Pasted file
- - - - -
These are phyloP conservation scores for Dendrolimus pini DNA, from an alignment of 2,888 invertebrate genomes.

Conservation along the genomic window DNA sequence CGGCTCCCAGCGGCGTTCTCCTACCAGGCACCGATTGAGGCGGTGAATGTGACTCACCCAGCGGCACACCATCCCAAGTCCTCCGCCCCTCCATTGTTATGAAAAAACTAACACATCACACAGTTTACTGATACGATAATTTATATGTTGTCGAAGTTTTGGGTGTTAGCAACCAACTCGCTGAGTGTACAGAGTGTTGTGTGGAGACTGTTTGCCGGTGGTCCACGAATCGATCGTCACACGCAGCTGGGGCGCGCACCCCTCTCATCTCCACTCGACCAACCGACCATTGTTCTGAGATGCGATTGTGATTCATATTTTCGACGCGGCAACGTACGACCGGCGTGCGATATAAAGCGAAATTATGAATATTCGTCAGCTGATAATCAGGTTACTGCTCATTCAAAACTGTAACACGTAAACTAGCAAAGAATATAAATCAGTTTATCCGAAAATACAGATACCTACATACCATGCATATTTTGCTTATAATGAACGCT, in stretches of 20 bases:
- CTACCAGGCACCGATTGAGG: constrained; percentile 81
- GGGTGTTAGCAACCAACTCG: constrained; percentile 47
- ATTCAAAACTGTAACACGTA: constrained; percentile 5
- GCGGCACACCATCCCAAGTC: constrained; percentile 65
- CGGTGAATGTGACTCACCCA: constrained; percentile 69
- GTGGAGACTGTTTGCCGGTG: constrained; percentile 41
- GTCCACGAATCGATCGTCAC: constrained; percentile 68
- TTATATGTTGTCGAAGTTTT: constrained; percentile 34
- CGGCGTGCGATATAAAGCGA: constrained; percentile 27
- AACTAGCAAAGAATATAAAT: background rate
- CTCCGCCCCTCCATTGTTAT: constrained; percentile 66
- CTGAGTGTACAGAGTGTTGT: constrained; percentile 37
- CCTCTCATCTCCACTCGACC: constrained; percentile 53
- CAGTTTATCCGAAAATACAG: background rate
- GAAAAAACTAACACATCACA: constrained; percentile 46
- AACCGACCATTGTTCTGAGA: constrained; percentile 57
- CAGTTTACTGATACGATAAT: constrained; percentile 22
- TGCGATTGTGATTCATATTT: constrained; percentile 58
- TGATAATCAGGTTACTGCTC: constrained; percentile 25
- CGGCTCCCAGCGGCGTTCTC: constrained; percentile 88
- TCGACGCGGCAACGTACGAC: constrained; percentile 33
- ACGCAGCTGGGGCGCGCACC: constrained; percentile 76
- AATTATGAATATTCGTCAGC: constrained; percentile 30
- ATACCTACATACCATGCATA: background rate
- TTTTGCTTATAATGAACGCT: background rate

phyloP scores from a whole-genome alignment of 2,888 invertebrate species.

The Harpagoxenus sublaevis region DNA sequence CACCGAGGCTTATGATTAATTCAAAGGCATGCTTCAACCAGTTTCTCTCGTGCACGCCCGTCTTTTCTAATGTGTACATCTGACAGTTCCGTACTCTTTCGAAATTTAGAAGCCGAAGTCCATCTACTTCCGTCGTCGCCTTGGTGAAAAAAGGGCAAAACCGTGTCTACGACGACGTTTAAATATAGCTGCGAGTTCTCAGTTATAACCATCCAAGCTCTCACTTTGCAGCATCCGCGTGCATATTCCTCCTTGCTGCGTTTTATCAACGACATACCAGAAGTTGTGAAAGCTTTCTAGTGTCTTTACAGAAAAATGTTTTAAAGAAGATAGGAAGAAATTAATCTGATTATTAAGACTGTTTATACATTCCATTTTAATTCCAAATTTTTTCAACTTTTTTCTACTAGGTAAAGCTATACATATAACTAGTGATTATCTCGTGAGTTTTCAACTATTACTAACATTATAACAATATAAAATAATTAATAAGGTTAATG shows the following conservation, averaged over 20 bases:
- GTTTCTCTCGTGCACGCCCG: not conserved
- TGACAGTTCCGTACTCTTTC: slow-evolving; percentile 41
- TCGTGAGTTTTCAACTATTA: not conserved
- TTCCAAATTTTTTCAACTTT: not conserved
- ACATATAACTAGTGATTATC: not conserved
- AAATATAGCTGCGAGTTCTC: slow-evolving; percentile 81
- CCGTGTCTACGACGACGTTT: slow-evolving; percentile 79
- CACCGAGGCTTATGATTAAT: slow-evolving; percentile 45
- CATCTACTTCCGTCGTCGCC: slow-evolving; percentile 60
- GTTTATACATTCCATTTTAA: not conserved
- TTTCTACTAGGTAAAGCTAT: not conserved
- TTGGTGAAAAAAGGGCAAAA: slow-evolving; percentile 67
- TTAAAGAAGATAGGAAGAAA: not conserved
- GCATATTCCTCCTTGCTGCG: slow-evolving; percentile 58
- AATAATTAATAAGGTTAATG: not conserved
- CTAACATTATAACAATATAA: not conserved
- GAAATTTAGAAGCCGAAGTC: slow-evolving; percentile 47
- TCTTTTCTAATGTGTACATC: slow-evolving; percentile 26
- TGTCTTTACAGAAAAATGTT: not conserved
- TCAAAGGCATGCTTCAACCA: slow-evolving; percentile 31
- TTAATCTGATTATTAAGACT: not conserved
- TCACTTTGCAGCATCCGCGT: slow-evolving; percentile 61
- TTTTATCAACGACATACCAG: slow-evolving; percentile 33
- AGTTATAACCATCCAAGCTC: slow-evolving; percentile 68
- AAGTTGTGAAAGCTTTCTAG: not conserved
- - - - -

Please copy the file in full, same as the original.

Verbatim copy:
These are phyloP conservation scores for Dendrolimus pini DNA, from an alignment of 2,888 invertebrate genomes.

Conservation along the genomic window DNA sequence CGGCTCCCAGCGGCGTTCTCCTACCAGGCACCGATTGAGGCGGTGAATGTGACTCACCCAGCGGCACACCATCCCAAGTCCTCCGCCCCTCCATTGTTATGAAAAAACTAACACATCACACAGTTTACTGATACGATAATTTATATGTTGTCGAAGTTTTGGGTGTTAGCAACCAACTCGCTGAGTGTACAGAGTGTTGTGTGGAGACTGTTTGCCGGTGGTCCACGAATCGATCGTCACACGCAGCTGGGGCGCGCACCCCTCTCATCTCCACTCGACCAACCGACCATTGTTCTGAGATGCGATTGTGATTCATATTTTCGACGCGGCAACGTACGACCGGCGTGCGATATAAAGCGAAATTATGAATATTCGTCAGCTGATAATCAGGTTACTGCTCATTCAAAACTGTAACACGTAAACTAGCAAAGAATATAAATCAGTTTATCCGAAAATACAGATACCTACATACCATGCATATTTTGCTTATAATGAACGCT, in stretches of 20 bases:
- CTACCAGGCACCGATTGAGG: constrained; percentile 81
- GGGTGTTAGCAACCAACTCG: constrained; percentile 47
- ATTCAAAACTGTAACACGTA: constrained; percentile 5
- GCGGCACACCATCCCAAGTC: constrained; percentile 65
- CGGTGAATGTGACTCACCCA: constrained; percentile 69
- GTGGAGACTGTTTGCCGGTG: constrained; percentile 41
- GTCCACGAATCGATCGTCAC: constrained; percentile 68
- TTATATGTTGTCGAAGTTTT: constrained; percentile 34
- CGGCGTGCGATATAAAGCGA: constrained; percentile 27
- AACTAGCAAAGAATATAAAT: background rate
- CTCCGCCCCTCCATTGTTAT: constrained; percentile 66
- CTGAGTGTACAGAGTGTTGT: constrained; percentile 37
- CCTCTCATCTCCACTCGACC: constrained; percentile 53
- CAGTTTATCCGAAAATACAG: background rate
- GAAAAAACTAACACATCACA: constrained; percentile 46
- AACCGACCATTGTTCTGAGA: constrained; percentile 57
- CAGTTTACTGATACGATAAT: constrained; percentile 22
- TGCGATTGTGATTCATATTT: constrained; percentile 58
- TGATAATCAGGTTACTGCTC: constrained; percentile 25
- CGGCTCCCAGCGGCGTTCTC: constrained; percentile 88
- TCGACGCGGCAACGTACGAC: constrained; percentile 33
- ACGCAGCTGGGGCGCGCACC: constrained; percentile 76
- AATTATGAATATTCGTCAGC: constrained; percentile 30
- ATACCTACATACCATGCATA: background rate
- TTTTGCTTATAATGAACGCT: background rate

phyloP scores from a whole-genome alignment of 2,888 invertebrate species.

The Harpagoxenus sublaevis region DNA sequence CACCGAGGCTTATGATTAATTCAAAGGCATGCTTCAACCAGTTTCTCTCGTGCACGCCCGTCTTTTCTAATGTGTACATCTGACAGTTCCGTACTCTTTCGAAATTTAGAAGCCGAAGTCCATCTACTTCCGTCGTCGCCTTGGTGAAAAAAGGGCAAAACCGTGTCTACGACGACGTTTAAATATAGCTGCGAGTTCTCAGTTATAACCATCCAAGCTCTCACTTTGCAGCATCCGCGTGCATATTCCTCCTTGCTGCGTTTTATCAACGACATACCAGAAGTTGTGAAAGCTTTCTAGTGTCTTTACAGAAAAATGTTTTAAAGAAGATAGGAAGAAATTAATCTGATTATTAAGACTGTTTATACATTCCATTTTAATTCCAAATTTTTTCAACTTTTTTCTACTAGGTAAAGCTATACATATAACTAGTGATTATCTCGTGAGTTTTCAACTATTACTAACATTATAACAATATAAAATAATTAATAAGGTTAATG shows the following conservation, averaged over 20 bases:
- GTTTCTCTCGTGCACGCCCG: not conserved
- TGACAGTTCCGTACTCTTTC: slow-evolving; percentile 41
- TCGTGAGTTTTCAACTATTA: not conserved
- TTCCAAATTTTTTCAACTTT: not conserved
- ACATATAACTAGTGATTATC: not conserved
- AAATATAGCTGCGAGTTCTC: slow-evolving; percentile 81
- CCGTGTCTACGACGACGTTT: slow-evolving; percentile 79
- CACCGAGGCTTATGATTAAT: slow-evolving; percentile 45
- CATCTACTTCCGTCGTCGCC: slow-evolving; percentile 60
- GTTTATACATTCCATTTTAA: not conserved
- TTTCTACTAGGTAAAGCTAT: not conserved
- TTGGTGAAAAAAGGGCAAAA: slow-evolving; percentile 67
- TTAAAGAAGATAGGAAGAAA: not conserved
- GCATATTCCTCCTTGCTGCG: slow-evolving; percentile 58
- AATAATTAATAAGGTTAATG: not conserved
- CTAACATTATAACAATATAA: not conserved
- GAAATTTAGAAGCCGAAGTC: slow-evolving; percentile 47
- TCTTTTCTAATGTGTACATC: slow-evolving; percentile 26
- TGTCTTTACAGAAAAATGTT: not conserved
- TCAAAGGCATGCTTCAACCA: slow-evolving; percentile 31
- TTAATCTGATTATTAAGACT: not conserved
- TCACTTTGCAGCATCCGCGT: slow-evolving; percentile 61
- TTTTATCAACGACATACCAG: slow-evolving; percentile 33
- AGTTATAACCATCCAAGCTC: slow-evolving; percentile 68
- AAGTTGTGAAAGCTTTCTAG: not conserved